There is a rich tradition of stories that begin with…“we were sitting in a bar talking, when we got this idea.”
From the Marine Corps, to the Ironman Triathlon, and even Quidditch, all have their roots in legendary stories about beginning in a conversation in a bar. We may one day come to tell stories of the breakthrough in antibiotic resistant bacteria that began at U District’s College Inn.
Last fall, in a tradition that harkens back to Dean Sid Nelson, UWSOP’s junior faculty began a regular outing to share ideas, research, and good spirits. “The event is called MEH,” said Brian Werth. “It stands for Monthly Early-career-investigator Happy hour.” “Brian and I were talking at one of these events,” said Libin Xu, “and we suddenly realized there might be an opportunity for us to work together on some novel research into antibiotic resistance. We saw that my expertise in ion mobility-mass spectrometry (IM-MS) analysis of lipids and Brian’s expertise in antibiotic resistance could help us understand the mechanisms behind this resistance because many of the antibiotics target the bacterial cell membrane and cell wall.”
Brian and Libin were named the first UWSOP Faculty Innovation Fund Award recipients. The new fund encourages high-risk, innovative research projects.
Brian is a specialist in antibiotic resistance and is unusual in that he has a PharmD as well as an acute care residency at Queen’s Medical Center in Hawaii and a two-year infectious disease fellowship at Wayne State University in Detroit.
Libin, a specialist in mass spectrometry, lipid peroxidation and lipid metabolism, completed his Ph.D. in Organic Chemistry at University of Illinois at Chicago and was a Postdoctoral Fellow at Vanderbilt University. “Antibiotics are one of few curative drugs we have,” notes Brian, “and they are the only drug that the more we use them, the less effective they can become.” That diminished return makes antibiotics a shared public health resource—and the recent increases in antibiotic resistant strains of bacteria such as MRSA a grave concern.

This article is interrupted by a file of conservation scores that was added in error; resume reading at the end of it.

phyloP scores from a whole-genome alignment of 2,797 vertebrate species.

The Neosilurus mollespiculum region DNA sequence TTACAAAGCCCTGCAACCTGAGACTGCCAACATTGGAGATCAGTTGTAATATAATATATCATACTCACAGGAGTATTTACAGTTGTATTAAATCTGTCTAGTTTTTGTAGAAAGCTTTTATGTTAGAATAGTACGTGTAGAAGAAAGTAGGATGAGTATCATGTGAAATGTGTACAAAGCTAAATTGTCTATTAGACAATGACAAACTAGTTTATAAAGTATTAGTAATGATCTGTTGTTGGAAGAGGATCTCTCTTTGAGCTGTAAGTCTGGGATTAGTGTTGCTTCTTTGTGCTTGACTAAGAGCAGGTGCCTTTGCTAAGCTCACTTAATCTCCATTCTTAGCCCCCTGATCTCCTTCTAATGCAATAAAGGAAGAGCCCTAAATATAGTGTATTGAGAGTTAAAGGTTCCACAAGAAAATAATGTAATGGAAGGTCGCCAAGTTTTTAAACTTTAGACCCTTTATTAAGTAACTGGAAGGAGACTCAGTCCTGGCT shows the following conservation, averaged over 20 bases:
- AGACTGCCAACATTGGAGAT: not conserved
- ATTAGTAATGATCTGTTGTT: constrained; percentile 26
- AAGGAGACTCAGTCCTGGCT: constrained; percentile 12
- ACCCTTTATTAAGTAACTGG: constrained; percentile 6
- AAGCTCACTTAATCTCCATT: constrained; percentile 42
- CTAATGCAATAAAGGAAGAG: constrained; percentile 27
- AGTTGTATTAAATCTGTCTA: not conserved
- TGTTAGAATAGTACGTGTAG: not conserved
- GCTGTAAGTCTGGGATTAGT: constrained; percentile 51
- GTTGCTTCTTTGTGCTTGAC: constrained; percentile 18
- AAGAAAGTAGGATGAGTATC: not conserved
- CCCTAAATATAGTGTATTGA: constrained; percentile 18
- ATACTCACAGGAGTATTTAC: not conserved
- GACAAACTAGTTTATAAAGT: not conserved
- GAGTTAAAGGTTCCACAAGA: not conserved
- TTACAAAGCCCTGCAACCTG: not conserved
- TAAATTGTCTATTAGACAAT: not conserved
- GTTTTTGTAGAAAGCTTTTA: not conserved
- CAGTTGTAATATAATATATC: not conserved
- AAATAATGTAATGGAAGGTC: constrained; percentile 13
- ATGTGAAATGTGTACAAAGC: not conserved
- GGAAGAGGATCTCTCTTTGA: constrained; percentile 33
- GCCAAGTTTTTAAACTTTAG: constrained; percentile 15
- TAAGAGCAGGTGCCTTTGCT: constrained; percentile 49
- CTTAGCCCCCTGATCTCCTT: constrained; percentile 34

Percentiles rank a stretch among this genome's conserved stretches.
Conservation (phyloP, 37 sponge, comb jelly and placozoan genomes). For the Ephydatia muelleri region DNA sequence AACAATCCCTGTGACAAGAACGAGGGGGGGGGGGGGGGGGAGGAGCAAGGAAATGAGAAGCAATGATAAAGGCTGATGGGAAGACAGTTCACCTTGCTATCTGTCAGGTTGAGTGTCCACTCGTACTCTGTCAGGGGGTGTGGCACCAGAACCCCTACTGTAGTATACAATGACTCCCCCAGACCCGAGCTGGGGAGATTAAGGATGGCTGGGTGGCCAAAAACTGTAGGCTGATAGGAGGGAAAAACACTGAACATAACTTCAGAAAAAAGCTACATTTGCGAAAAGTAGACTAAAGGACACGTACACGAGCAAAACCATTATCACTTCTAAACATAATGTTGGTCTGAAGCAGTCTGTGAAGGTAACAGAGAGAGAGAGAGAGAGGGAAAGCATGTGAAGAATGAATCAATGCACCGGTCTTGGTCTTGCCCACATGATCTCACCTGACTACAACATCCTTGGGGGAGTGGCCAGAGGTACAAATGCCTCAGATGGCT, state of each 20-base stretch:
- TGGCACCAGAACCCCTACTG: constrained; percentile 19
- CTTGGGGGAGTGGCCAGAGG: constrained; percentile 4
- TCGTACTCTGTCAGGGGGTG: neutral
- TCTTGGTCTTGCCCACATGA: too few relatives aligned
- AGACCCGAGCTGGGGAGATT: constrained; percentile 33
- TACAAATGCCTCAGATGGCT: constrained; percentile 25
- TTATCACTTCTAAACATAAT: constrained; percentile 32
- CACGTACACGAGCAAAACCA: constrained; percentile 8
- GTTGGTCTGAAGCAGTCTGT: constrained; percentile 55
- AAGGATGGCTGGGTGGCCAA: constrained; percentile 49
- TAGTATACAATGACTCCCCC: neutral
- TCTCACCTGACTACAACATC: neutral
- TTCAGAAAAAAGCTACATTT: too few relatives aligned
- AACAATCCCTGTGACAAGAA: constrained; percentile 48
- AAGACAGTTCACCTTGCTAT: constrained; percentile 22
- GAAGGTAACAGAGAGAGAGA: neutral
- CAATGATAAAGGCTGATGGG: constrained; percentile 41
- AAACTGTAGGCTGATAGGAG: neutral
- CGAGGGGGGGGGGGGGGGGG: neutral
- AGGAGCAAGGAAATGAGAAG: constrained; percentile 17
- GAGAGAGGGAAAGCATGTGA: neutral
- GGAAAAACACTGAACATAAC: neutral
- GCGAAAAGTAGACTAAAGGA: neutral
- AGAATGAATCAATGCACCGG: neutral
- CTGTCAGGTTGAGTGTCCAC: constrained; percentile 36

Antibiotic resistance affects over two million Americans and results in over 23,000 deaths per year according to U.S. Centers for Disease Control. By looking at bacteria at the molecular level, Brian and Libin are seeing that resistance to different antibiotics leads to characteristic changes in the lipid compositions of the cell membranes of bacteria. The specific changes to the membranes depend on the antibiotic to which the bacteria have been exposed.
This breakthrough could lead to novel intervention strategies such as modifying the lipid components of bacteria’s cellular membranes to make them susceptible to antibiotics again, as well as diagnostic tools that could improve clinicians’ abilities to select the best drugs for certain types of bacterial infections.
Read an update about the Royalty Research Award funding presented to Werth and Xu to support this project.
To study with researchers like Drs. Werth and Xu, click on the links for more information about our Graduate Programs in Medicinal Chemistry, Pharmaceutics, Pharmaceutical Outcomes Research and Policy, and Biomedical Regulatory Affairs.